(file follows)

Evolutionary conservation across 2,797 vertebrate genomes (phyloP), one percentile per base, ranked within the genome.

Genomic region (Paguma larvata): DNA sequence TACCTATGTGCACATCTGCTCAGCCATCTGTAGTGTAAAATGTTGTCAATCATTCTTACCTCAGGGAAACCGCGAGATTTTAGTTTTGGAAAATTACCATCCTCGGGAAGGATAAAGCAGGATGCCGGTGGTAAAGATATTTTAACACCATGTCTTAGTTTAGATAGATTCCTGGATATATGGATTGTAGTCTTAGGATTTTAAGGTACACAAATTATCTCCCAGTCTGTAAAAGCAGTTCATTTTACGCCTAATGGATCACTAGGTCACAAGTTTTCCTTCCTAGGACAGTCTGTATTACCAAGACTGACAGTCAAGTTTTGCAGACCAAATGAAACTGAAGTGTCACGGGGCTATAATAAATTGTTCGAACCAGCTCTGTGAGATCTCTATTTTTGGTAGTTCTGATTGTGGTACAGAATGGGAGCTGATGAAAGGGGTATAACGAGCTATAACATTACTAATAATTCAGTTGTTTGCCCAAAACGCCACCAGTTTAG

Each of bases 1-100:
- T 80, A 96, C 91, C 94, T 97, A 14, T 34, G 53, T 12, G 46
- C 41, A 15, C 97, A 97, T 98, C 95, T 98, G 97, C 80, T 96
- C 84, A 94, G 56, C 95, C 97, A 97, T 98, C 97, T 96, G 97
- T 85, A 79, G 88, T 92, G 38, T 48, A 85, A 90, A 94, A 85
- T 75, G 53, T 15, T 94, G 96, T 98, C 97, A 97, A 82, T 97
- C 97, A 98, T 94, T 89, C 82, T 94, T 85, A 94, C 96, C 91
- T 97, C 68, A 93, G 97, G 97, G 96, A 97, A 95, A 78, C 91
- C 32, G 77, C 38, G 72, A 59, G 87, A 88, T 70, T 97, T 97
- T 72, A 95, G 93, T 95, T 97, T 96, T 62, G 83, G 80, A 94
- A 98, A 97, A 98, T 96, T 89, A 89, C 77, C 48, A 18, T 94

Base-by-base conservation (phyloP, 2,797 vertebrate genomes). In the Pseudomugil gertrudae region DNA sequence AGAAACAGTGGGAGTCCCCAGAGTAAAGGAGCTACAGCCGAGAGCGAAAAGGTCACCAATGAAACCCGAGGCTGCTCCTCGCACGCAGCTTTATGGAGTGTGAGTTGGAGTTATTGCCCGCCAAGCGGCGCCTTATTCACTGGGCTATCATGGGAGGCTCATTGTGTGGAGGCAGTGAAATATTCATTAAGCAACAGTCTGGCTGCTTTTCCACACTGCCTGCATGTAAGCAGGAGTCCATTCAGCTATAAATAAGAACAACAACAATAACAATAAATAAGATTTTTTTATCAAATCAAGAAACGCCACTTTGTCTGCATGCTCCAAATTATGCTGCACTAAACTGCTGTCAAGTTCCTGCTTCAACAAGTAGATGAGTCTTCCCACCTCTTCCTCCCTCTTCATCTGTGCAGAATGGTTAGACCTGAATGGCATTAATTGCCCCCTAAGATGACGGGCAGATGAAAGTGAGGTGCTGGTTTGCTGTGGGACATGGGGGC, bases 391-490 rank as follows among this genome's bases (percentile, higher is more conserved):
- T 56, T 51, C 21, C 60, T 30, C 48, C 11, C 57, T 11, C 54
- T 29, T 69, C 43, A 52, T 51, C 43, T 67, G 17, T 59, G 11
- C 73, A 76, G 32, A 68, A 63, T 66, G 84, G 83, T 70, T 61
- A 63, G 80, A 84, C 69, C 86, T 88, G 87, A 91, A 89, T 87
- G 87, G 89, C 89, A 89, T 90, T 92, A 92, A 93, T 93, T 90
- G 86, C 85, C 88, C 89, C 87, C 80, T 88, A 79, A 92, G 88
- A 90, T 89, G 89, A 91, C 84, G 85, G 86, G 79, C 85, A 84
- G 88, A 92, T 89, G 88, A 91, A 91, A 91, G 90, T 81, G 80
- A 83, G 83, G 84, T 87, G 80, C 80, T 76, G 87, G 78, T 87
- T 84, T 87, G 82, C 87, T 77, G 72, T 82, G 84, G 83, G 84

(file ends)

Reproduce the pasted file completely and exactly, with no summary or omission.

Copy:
Evolutionary conservation across 2,797 vertebrate genomes (phyloP), one percentile per base, ranked within the genome.

Genomic region (Paguma larvata): DNA sequence TACCTATGTGCACATCTGCTCAGCCATCTGTAGTGTAAAATGTTGTCAATCATTCTTACCTCAGGGAAACCGCGAGATTTTAGTTTTGGAAAATTACCATCCTCGGGAAGGATAAAGCAGGATGCCGGTGGTAAAGATATTTTAACACCATGTCTTAGTTTAGATAGATTCCTGGATATATGGATTGTAGTCTTAGGATTTTAAGGTACACAAATTATCTCCCAGTCTGTAAAAGCAGTTCATTTTACGCCTAATGGATCACTAGGTCACAAGTTTTCCTTCCTAGGACAGTCTGTATTACCAAGACTGACAGTCAAGTTTTGCAGACCAAATGAAACTGAAGTGTCACGGGGCTATAATAAATTGTTCGAACCAGCTCTGTGAGATCTCTATTTTTGGTAGTTCTGATTGTGGTACAGAATGGGAGCTGATGAAAGGGGTATAACGAGCTATAACATTACTAATAATTCAGTTGTTTGCCCAAAACGCCACCAGTTTAG

Each of bases 1-100:
- T 80, A 96, C 91, C 94, T 97, A 14, T 34, G 53, T 12, G 46
- C 41, A 15, C 97, A 97, T 98, C 95, T 98, G 97, C 80, T 96
- C 84, A 94, G 56, C 95, C 97, A 97, T 98, C 97, T 96, G 97
- T 85, A 79, G 88, T 92, G 38, T 48, A 85, A 90, A 94, A 85
- T 75, G 53, T 15, T 94, G 96, T 98, C 97, A 97, A 82, T 97
- C 97, A 98, T 94, T 89, C 82, T 94, T 85, A 94, C 96, C 91
- T 97, C 68, A 93, G 97, G 97, G 96, A 97, A 95, A 78, C 91
- C 32, G 77, C 38, G 72, A 59, G 87, A 88, T 70, T 97, T 97
- T 72, A 95, G 93, T 95, T 97, T 96, T 62, G 83, G 80, A 94
- A 98, A 97, A 98, T 96, T 89, A 89, C 77, C 48, A 18, T 94

Base-by-base conservation (phyloP, 2,797 vertebrate genomes). In the Pseudomugil gertrudae region DNA sequence AGAAACAGTGGGAGTCCCCAGAGTAAAGGAGCTACAGCCGAGAGCGAAAAGGTCACCAATGAAACCCGAGGCTGCTCCTCGCACGCAGCTTTATGGAGTGTGAGTTGGAGTTATTGCCCGCCAAGCGGCGCCTTATTCACTGGGCTATCATGGGAGGCTCATTGTGTGGAGGCAGTGAAATATTCATTAAGCAACAGTCTGGCTGCTTTTCCACACTGCCTGCATGTAAGCAGGAGTCCATTCAGCTATAAATAAGAACAACAACAATAACAATAAATAAGATTTTTTTATCAAATCAAGAAACGCCACTTTGTCTGCATGCTCCAAATTATGCTGCACTAAACTGCTGTCAAGTTCCTGCTTCAACAAGTAGATGAGTCTTCCCACCTCTTCCTCCCTCTTCATCTGTGCAGAATGGTTAGACCTGAATGGCATTAATTGCCCCCTAAGATGACGGGCAGATGAAAGTGAGGTGCTGGTTTGCTGTGGGACATGGGGGC, bases 391-490 rank as follows among this genome's bases (percentile, higher is more conserved):
- T 56, T 51, C 21, C 60, T 30, C 48, C 11, C 57, T 11, C 54
- T 29, T 69, C 43, A 52, T 51, C 43, T 67, G 17, T 59, G 11
- C 73, A 76, G 32, A 68, A 63, T 66, G 84, G 83, T 70, T 61
- A 63, G 80, A 84, C 69, C 86, T 88, G 87, A 91, A 89, T 87
- G 87, G 89, C 89, A 89, T 90, T 92, A 92, A 93, T 93, T 90
- G 86, C 85, C 88, C 89, C 87, C 80, T 88, A 79, A 92, G 88
- A 90, T 89, G 89, A 91, C 84, G 85, G 86, G 79, C 85, A 84
- G 88, A 92, T 89, G 88, A 91, A 91, A 91, G 90, T 81, G 80
- A 83, G 83, G 84, T 87, G 80, C 80, T 76, G 87, G 78, T 87
- T 84, T 87, G 82, C 87, T 77, G 72, T 82, G 84, G 83, G 84